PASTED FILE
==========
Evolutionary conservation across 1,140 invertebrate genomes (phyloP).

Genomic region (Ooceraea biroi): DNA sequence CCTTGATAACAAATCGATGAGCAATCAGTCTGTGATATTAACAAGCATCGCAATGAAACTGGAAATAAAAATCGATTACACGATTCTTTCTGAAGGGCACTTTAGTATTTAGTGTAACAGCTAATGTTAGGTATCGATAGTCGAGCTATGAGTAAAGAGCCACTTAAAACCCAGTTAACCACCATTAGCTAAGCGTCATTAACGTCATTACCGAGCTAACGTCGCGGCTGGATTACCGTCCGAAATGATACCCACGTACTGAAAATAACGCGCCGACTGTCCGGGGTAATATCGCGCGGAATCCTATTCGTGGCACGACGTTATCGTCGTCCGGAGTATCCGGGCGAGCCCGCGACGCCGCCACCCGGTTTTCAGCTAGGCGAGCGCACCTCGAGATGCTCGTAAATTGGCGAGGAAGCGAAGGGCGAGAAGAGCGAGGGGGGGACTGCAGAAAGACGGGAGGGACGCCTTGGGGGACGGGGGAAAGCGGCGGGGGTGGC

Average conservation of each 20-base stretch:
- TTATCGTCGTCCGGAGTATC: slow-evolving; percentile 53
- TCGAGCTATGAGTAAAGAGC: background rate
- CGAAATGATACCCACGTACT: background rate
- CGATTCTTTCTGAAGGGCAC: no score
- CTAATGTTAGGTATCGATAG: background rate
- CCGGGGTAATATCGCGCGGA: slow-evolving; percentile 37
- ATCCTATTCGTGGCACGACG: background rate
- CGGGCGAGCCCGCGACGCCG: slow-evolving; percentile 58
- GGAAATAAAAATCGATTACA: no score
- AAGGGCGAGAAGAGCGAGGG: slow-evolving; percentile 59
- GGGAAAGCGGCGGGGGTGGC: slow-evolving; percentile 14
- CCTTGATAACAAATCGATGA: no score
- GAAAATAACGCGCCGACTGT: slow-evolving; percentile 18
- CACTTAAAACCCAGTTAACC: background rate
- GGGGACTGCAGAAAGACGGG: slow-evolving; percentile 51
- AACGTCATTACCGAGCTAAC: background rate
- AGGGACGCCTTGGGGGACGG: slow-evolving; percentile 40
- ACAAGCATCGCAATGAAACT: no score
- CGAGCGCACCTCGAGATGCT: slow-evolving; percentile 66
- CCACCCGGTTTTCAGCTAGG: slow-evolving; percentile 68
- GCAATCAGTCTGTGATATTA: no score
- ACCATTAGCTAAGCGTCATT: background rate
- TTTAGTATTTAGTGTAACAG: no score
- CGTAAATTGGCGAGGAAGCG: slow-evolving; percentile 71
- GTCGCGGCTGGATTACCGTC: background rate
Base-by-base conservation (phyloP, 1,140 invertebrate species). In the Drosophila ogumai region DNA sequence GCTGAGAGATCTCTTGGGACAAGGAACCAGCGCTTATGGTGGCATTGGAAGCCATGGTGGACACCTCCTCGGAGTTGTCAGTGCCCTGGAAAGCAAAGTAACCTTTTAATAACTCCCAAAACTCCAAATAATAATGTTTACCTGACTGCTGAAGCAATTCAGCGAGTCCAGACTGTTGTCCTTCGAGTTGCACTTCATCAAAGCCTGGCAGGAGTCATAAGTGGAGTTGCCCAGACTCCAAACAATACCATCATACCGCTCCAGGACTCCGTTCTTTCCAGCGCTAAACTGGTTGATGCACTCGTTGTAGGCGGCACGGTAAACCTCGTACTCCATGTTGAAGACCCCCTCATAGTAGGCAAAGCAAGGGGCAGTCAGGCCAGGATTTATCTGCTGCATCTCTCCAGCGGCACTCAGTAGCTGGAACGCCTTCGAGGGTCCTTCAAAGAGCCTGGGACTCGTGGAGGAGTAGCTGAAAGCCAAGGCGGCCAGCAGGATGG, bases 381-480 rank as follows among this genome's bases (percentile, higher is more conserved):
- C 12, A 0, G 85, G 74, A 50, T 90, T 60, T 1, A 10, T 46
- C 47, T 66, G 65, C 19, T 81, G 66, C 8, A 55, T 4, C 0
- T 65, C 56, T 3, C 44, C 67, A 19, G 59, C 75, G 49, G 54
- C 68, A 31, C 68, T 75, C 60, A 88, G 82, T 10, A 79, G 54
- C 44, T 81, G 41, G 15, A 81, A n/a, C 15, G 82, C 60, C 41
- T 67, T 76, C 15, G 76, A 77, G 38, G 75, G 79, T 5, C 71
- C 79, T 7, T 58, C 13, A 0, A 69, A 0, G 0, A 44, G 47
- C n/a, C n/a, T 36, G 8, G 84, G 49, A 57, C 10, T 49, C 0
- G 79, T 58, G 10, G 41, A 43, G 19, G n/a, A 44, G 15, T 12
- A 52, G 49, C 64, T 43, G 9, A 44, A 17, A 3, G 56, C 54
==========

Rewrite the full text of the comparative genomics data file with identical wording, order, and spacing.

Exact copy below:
Evolutionary conservation across 1,140 invertebrate genomes (phyloP).

Genomic region (Ooceraea biroi): DNA sequence CCTTGATAACAAATCGATGAGCAATCAGTCTGTGATATTAACAAGCATCGCAATGAAACTGGAAATAAAAATCGATTACACGATTCTTTCTGAAGGGCACTTTAGTATTTAGTGTAACAGCTAATGTTAGGTATCGATAGTCGAGCTATGAGTAAAGAGCCACTTAAAACCCAGTTAACCACCATTAGCTAAGCGTCATTAACGTCATTACCGAGCTAACGTCGCGGCTGGATTACCGTCCGAAATGATACCCACGTACTGAAAATAACGCGCCGACTGTCCGGGGTAATATCGCGCGGAATCCTATTCGTGGCACGACGTTATCGTCGTCCGGAGTATCCGGGCGAGCCCGCGACGCCGCCACCCGGTTTTCAGCTAGGCGAGCGCACCTCGAGATGCTCGTAAATTGGCGAGGAAGCGAAGGGCGAGAAGAGCGAGGGGGGGACTGCAGAAAGACGGGAGGGACGCCTTGGGGGACGGGGGAAAGCGGCGGGGGTGGC

Average conservation of each 20-base stretch:
- TTATCGTCGTCCGGAGTATC: slow-evolving; percentile 53
- TCGAGCTATGAGTAAAGAGC: background rate
- CGAAATGATACCCACGTACT: background rate
- CGATTCTTTCTGAAGGGCAC: no score
- CTAATGTTAGGTATCGATAG: background rate
- CCGGGGTAATATCGCGCGGA: slow-evolving; percentile 37
- ATCCTATTCGTGGCACGACG: background rate
- CGGGCGAGCCCGCGACGCCG: slow-evolving; percentile 58
- GGAAATAAAAATCGATTACA: no score
- AAGGGCGAGAAGAGCGAGGG: slow-evolving; percentile 59
- GGGAAAGCGGCGGGGGTGGC: slow-evolving; percentile 14
- CCTTGATAACAAATCGATGA: no score
- GAAAATAACGCGCCGACTGT: slow-evolving; percentile 18
- CACTTAAAACCCAGTTAACC: background rate
- GGGGACTGCAGAAAGACGGG: slow-evolving; percentile 51
- AACGTCATTACCGAGCTAAC: background rate
- AGGGACGCCTTGGGGGACGG: slow-evolving; percentile 40
- ACAAGCATCGCAATGAAACT: no score
- CGAGCGCACCTCGAGATGCT: slow-evolving; percentile 66
- CCACCCGGTTTTCAGCTAGG: slow-evolving; percentile 68
- GCAATCAGTCTGTGATATTA: no score
- ACCATTAGCTAAGCGTCATT: background rate
- TTTAGTATTTAGTGTAACAG: no score
- CGTAAATTGGCGAGGAAGCG: slow-evolving; percentile 71
- GTCGCGGCTGGATTACCGTC: background rate
Base-by-base conservation (phyloP, 1,140 invertebrate species). In the Drosophila ogumai region DNA sequence GCTGAGAGATCTCTTGGGACAAGGAACCAGCGCTTATGGTGGCATTGGAAGCCATGGTGGACACCTCCTCGGAGTTGTCAGTGCCCTGGAAAGCAAAGTAACCTTTTAATAACTCCCAAAACTCCAAATAATAATGTTTACCTGACTGCTGAAGCAATTCAGCGAGTCCAGACTGTTGTCCTTCGAGTTGCACTTCATCAAAGCCTGGCAGGAGTCATAAGTGGAGTTGCCCAGACTCCAAACAATACCATCATACCGCTCCAGGACTCCGTTCTTTCCAGCGCTAAACTGGTTGATGCACTCGTTGTAGGCGGCACGGTAAACCTCGTACTCCATGTTGAAGACCCCCTCATAGTAGGCAAAGCAAGGGGCAGTCAGGCCAGGATTTATCTGCTGCATCTCTCCAGCGGCACTCAGTAGCTGGAACGCCTTCGAGGGTCCTTCAAAGAGCCTGGGACTCGTGGAGGAGTAGCTGAAAGCCAAGGCGGCCAGCAGGATGG, bases 381-480 rank as follows among this genome's bases (percentile, higher is more conserved):
- C 12, A 0, G 85, G 74, A 50, T 90, T 60, T 1, A 10, T 46
- C 47, T 66, G 65, C 19, T 81, G 66, C 8, A 55, T 4, C 0
- T 65, C 56, T 3, C 44, C 67, A 19, G 59, C 75, G 49, G 54
- C 68, A 31, C 68, T 75, C 60, A 88, G 82, T 10, A 79, G 54
- C 44, T 81, G 41, G 15, A 81, A n/a, C 15, G 82, C 60, C 41
- T 67, T 76, C 15, G 76, A 77, G 38, G 75, G 79, T 5, C 71
- C 79, T 7, T 58, C 13, A 0, A 69, A 0, G 0, A 44, G 47
- C n/a, C n/a, T 36, G 8, G 84, G 49, A 57, C 10, T 49, C 0
- G 79, T 58, G 10, G 41, A 43, G 19, G n/a, A 44, G 15, T 12
- A 52, G 49, C 64, T 43, G 9, A 44, A 17, A 3, G 56, C 54